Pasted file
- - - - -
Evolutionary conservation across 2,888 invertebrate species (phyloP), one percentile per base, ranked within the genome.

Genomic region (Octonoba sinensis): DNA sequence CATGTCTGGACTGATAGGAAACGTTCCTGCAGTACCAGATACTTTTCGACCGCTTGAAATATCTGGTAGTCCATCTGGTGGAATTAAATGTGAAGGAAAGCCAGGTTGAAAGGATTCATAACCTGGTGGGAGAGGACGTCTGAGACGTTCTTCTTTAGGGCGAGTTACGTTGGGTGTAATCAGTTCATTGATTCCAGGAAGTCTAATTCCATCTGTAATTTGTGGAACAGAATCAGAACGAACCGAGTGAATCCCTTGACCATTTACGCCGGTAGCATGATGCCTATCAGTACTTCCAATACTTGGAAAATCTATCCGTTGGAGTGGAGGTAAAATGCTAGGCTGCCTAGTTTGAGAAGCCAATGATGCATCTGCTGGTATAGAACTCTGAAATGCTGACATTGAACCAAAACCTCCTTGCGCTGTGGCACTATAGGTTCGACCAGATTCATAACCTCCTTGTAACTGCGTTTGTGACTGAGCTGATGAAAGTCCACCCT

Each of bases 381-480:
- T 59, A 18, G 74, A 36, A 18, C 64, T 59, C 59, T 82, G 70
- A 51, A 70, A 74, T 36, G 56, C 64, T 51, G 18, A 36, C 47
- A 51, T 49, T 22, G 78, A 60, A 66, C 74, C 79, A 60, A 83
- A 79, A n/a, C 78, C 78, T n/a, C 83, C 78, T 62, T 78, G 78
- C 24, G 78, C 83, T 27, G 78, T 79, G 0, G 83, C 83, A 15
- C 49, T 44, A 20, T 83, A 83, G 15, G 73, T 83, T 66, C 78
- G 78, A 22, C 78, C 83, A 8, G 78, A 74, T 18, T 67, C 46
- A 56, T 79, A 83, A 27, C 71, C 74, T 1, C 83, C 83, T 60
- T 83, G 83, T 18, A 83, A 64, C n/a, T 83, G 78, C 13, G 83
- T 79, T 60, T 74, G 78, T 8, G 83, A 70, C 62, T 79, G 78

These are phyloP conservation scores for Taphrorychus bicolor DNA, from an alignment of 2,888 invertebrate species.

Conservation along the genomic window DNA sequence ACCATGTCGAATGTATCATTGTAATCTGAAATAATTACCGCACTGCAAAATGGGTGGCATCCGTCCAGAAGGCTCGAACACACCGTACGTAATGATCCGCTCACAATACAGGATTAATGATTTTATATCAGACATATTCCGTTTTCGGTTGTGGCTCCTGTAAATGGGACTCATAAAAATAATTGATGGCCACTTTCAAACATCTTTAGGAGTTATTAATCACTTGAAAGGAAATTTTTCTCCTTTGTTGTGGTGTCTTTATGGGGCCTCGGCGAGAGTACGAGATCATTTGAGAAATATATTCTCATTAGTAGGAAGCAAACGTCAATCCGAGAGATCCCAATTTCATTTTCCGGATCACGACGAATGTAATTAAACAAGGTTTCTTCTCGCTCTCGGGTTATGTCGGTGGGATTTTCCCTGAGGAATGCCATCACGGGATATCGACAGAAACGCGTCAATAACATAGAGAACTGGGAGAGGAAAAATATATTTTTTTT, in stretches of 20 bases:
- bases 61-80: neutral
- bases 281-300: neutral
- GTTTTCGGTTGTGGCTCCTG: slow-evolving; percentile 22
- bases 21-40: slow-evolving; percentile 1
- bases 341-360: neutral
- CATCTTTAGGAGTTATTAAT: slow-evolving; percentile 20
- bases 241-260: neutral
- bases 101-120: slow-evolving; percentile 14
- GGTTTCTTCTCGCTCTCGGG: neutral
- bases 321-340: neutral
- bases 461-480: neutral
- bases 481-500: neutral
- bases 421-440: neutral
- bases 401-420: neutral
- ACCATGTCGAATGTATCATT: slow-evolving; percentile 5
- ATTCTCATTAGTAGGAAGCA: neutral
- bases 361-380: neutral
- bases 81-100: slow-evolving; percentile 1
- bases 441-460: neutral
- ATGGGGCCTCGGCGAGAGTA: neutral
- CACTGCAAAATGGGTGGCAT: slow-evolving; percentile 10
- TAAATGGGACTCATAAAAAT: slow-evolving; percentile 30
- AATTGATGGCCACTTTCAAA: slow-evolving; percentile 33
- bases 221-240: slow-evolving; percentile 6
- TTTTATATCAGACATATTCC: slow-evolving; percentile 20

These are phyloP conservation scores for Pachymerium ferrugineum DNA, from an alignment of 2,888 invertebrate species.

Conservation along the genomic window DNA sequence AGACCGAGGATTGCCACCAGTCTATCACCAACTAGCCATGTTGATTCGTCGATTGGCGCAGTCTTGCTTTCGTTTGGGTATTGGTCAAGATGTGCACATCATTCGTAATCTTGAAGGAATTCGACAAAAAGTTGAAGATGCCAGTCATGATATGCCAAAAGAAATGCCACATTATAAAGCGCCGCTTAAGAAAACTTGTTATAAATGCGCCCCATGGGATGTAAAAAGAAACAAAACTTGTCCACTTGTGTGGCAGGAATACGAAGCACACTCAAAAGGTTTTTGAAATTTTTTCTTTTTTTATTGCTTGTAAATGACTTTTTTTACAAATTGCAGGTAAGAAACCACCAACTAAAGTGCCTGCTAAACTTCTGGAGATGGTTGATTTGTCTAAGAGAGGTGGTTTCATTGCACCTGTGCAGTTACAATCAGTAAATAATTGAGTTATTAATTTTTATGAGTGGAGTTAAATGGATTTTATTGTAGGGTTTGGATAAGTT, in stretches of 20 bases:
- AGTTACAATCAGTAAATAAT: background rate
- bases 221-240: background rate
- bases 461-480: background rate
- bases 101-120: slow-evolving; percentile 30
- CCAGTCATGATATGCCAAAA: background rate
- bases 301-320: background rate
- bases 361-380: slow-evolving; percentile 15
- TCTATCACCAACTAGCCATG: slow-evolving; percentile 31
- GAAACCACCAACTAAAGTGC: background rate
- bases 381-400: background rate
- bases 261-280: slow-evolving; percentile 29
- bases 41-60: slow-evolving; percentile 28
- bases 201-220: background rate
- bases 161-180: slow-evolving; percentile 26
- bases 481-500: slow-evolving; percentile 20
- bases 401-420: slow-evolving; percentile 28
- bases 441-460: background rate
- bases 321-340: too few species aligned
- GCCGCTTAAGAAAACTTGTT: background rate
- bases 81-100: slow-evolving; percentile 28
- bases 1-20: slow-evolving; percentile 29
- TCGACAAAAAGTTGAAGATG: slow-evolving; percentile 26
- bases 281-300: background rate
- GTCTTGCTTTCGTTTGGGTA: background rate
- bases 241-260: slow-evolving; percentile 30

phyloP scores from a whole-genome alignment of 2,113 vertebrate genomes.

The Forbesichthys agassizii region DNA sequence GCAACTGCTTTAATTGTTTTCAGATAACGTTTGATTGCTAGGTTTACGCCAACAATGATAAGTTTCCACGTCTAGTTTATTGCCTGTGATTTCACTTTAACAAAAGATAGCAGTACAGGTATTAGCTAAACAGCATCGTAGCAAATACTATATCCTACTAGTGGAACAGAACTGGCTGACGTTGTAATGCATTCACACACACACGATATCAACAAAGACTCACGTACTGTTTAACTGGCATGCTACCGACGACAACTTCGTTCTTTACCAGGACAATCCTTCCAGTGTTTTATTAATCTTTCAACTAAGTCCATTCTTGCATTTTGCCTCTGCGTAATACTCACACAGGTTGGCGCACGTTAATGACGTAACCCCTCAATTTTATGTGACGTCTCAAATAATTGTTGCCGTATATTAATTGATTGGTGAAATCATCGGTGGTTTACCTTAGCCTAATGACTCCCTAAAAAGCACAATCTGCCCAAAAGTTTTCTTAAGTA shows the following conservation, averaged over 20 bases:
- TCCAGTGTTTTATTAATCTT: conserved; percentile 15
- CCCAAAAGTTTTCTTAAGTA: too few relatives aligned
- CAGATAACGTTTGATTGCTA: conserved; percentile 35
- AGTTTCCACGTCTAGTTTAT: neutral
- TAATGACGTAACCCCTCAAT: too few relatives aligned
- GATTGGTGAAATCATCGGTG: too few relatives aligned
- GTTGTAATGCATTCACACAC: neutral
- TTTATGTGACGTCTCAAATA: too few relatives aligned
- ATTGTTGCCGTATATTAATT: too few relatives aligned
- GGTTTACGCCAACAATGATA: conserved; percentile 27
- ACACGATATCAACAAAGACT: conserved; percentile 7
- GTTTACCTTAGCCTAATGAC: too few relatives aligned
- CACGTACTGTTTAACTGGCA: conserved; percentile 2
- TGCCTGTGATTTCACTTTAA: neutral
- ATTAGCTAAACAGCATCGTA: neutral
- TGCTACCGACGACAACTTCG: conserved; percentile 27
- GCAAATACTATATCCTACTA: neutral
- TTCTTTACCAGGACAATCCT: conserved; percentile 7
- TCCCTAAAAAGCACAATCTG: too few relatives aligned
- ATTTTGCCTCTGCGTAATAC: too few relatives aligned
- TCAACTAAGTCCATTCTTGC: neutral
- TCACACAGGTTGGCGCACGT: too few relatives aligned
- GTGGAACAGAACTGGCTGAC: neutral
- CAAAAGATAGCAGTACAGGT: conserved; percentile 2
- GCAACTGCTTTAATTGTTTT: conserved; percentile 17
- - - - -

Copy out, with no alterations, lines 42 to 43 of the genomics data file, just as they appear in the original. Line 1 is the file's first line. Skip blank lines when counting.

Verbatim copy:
Conservation along the genomic window DNA sequence AGACCGAGGATTGCCACCAGTCTATCACCAACTAGCCATGTTGATTCGTCGATTGGCGCAGTCTTGCTTTCGTTTGGGTATTGGTCAAGATGTGCACATCATTCGTAATCTTGAAGGAATTCGACAAAAAGTTGAAGATGCCAGTCATGATATGCCAAAAGAAATGCCACATTATAAAGCGCCGCTTAAGAAAACTTGTTATAAATGCGCCCCATGGGATGTAAAAAGAAACAAAACTTGTCCACTTGTGTGGCAGGAATACGAAGCACACTCAAAAGGTTTTTGAAATTTTTTCTTTTTTTATTGCTTGTAAATGACTTTTTTTACAAATTGCAGGTAAGAAACCACCAACTAAAGTGCCTGCTAAACTTCTGGAGATGGTTGATTTGTCTAAGAGAGGTGGTTTCATTGCACCTGTGCAGTTACAATCAGTAAATAATTGAGTTATTAATTTTTATGAGTGGAGTTAAATGGATTTTATTGTAGGGTTTGGATAAGTT, in stretches of 20 bases:
- AGTTACAATCAGTAAATAAT: background rate